February 7, 2011
Maple Leafs thrash Atlanta
By LANCE HORNBY, QMI Agency
With the goal of getting Phil Kessel to trip a red light, Ron Wilson crossed blue and white wires with all his forward lines Monday night.
It jolted just about everyone except the cursed Kessel, but No. 81 was wearing the same smile as the rest of the Maple Leafs after a crucial 5-4 comeback against the Atlanta Thrashers at the Air Canada Centre.
In the name of getting Kessel his mojo back - and restoring some harmony after he went into a Sunday snit about being split from favourite centre Tyler Bozak -- coach Wilson did what he once swore he wouldn't, split up the top line of Mikhail Grabovski, Nikolai Kulemin and Clarke MacArthur. Kessel failed to score for an 11th straight game or even get a point with his new Russian-speaking mates, but he was was able to shave two goals off of his team-worst minus 22.
"I had some chances and I was finally plus in a game," Kessel noted as the Leafs hurried to their flight to Long Island for Tuesday's game.
"We'll see how it goes (with the line). I didn't say anything bad (Sunday) like everyone thought I did."
Toronto used its game in hand on eighth-place Carolina to draw within a more realistic nine points of a playoff spot, with 29 to play and four team to pass. Despite the terrible game in Buffalo on Saturday that prompted all the angst about Kessel and a new round of fan caterwaling, the Leafs are 3-1 after the all-star break, with two teams below them in the standings next on the schedule.
Distracted by a day of Kesselmania in the media, six first-period minors and a 2-0 Thrashers lead, the Leafs changed lines and changed their luck. MacArthur was not disturbed by change to left wing with Kris Versteeg and Darryl Boyce, tipping in a Tomas Kaberle pass for his career-tying 17th, making it 3-3 late in the second. MacArthur was also with Bozak at the end. Boyce was supposed to play with Kessel and Joey Crabb, but Wilson surprised the whole bench with a four-line shuffle.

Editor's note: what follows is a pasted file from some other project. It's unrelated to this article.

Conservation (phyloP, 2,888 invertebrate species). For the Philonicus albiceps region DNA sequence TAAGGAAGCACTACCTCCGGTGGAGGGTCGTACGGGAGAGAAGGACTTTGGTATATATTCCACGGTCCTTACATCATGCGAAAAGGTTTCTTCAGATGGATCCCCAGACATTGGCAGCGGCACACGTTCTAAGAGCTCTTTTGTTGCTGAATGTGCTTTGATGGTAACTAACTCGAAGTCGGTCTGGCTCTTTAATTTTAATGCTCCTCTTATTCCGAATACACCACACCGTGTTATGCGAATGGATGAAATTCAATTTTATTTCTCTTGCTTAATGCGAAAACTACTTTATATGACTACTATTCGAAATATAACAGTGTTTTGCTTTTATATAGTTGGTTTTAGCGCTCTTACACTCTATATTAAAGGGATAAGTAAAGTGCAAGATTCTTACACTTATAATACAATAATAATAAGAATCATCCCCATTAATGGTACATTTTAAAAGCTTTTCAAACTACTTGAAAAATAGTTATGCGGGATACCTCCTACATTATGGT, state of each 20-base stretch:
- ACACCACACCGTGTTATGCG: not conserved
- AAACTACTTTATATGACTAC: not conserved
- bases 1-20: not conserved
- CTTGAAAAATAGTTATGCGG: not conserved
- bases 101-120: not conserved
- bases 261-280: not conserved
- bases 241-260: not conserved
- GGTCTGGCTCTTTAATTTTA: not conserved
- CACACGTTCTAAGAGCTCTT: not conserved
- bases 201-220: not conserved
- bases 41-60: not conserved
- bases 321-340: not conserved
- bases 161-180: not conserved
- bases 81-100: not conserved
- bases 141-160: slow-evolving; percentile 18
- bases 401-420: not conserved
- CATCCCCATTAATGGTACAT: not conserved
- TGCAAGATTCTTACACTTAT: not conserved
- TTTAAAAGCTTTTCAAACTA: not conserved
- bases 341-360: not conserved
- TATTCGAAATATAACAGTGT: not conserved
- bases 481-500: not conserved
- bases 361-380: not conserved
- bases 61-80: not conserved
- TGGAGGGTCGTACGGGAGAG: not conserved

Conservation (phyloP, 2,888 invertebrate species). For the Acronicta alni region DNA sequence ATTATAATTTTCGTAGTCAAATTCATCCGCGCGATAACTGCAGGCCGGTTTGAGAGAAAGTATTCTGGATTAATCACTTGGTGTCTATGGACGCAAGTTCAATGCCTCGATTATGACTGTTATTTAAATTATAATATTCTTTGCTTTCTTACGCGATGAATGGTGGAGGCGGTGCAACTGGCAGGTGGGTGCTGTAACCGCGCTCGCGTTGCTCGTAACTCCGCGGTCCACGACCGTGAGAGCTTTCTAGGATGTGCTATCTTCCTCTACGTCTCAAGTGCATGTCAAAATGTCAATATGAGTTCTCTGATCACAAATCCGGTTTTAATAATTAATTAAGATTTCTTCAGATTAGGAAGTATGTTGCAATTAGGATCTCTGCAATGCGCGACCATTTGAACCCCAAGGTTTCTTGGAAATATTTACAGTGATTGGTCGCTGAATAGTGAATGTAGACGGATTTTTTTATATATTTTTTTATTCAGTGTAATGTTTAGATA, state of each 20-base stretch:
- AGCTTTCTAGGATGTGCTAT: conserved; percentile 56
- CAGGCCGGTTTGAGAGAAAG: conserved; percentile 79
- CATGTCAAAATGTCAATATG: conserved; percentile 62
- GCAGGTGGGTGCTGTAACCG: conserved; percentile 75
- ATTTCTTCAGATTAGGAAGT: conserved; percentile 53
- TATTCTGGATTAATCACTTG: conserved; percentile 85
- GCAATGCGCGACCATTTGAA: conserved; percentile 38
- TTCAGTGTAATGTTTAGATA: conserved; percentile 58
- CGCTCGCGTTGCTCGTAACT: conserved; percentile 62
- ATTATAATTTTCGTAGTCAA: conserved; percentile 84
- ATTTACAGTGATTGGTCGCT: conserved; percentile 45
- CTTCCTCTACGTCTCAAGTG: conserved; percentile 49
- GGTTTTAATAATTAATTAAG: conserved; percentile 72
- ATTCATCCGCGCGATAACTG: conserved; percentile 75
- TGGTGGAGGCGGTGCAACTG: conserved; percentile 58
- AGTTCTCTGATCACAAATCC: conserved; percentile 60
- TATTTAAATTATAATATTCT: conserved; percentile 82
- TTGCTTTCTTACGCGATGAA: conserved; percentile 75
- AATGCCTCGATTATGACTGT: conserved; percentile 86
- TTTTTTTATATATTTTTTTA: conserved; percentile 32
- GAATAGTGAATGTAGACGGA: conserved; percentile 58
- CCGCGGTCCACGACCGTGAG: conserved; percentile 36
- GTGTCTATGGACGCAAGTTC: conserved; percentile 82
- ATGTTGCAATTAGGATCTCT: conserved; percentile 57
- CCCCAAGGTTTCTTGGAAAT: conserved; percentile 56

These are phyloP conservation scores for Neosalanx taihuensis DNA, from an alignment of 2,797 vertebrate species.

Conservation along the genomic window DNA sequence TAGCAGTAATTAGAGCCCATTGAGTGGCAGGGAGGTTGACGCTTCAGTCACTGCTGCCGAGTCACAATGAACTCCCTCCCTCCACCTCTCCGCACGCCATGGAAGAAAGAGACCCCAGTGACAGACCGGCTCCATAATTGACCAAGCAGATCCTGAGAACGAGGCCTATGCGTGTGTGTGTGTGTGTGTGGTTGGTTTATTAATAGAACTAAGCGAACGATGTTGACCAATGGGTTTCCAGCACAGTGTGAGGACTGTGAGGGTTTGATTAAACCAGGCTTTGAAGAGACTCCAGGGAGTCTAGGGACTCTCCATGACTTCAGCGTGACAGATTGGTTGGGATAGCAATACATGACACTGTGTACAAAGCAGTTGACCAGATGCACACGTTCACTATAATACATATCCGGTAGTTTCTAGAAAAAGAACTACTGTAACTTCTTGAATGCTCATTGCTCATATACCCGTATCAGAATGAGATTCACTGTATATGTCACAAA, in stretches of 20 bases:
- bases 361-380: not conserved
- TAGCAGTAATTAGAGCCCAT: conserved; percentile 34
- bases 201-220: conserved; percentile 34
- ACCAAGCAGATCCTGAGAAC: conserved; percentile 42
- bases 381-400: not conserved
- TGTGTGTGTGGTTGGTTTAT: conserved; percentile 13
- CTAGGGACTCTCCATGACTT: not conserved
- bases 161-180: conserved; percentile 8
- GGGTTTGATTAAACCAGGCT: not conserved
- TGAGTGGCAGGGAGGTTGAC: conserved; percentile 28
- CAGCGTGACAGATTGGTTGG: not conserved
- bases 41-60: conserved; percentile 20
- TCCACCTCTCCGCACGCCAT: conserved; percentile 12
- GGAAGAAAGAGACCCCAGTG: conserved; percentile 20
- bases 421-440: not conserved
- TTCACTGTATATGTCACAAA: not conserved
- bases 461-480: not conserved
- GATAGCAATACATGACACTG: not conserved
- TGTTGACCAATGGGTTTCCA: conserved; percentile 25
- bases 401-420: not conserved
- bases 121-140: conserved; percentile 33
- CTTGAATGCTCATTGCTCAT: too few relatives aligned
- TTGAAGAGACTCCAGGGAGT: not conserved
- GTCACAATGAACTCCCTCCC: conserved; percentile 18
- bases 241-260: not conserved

"We had them ready before the game (but) the first period was so screwed up with all the penalties that I couldn't go that way," Wilson said. "It just got too discombobulated.
"I've watched every goal Phil scored with Boston (two years ago) and he usually did it with two lefty (shots), Marc Savard and Milan Lucic. There's two people on our team similar (Kulemin and Grabovski) to give Phil a chance. When he's plus, we usually win, that's huge. He had good scoring chances and that line looked danegrous every time they were out. And I thought Bozak would be perfect for Clarke, a righty passing to a lefty, and everything worked out."
The winner was by Tim Brent, who wound up on a new-look third unit between Crabb and Colby Armstrong.
"It wasn't talked about between periods and we didn't see it coming," Brent said of the new assignments. "But you just roll with it.
"Ron hasn't done that for awhile, but it's a nice chance to play with different guy. For the most part, it was a good spark for a lot of guys."
Grabovksi and Kulemin had goals without Kessel's help, Kulemin's off a bizarre Dustin Byfuglien giveaway in the slot.
Kessel needed a good north-south game to get his act together, but the Leafs spent the whole first period killing penalties - and giving up two power-play markers.
The first call was on Kessel himself. Whether trying to adhere to Wilson's edict to play better defence or not, he was called for an iffy back-checking hook and had to make the long skate to the bench after Evander Kane converted the goal. Kessel played less than four minutes in the first. There were two chances for Kessel in the first, a nice snap that Ondrej Pavelec handled and a partial breakaway where big Byfuglien poke-checked him.
General manager Brian Burke told the Toronto Sun on Monday morning that neither Kessel nor his agent had come to him in recent days expressing a desire to move, a story that somehow grew out of Kessel's comments on Sunday about his slump. But Burke later met separately with Wilson and Kessel.
"I just told them to sort it out with each other, get it cleared up," Burke told TSN. "Because neither one of them is going anywhere. I am not trading the player. I am not firing the coach."
There was one Leaf scorer who came in from the cold. Phaneuf finally bagged one in the building where it was hoped he would dominate, 53 weeks after he was acquired from the Calgary Flames. That gave him a total of two this year and four as a Leaf in 63 games.
"It's been a long time since I scored in this building," Phaneuf said of his early career. "It felt great, but the important thing is that we won."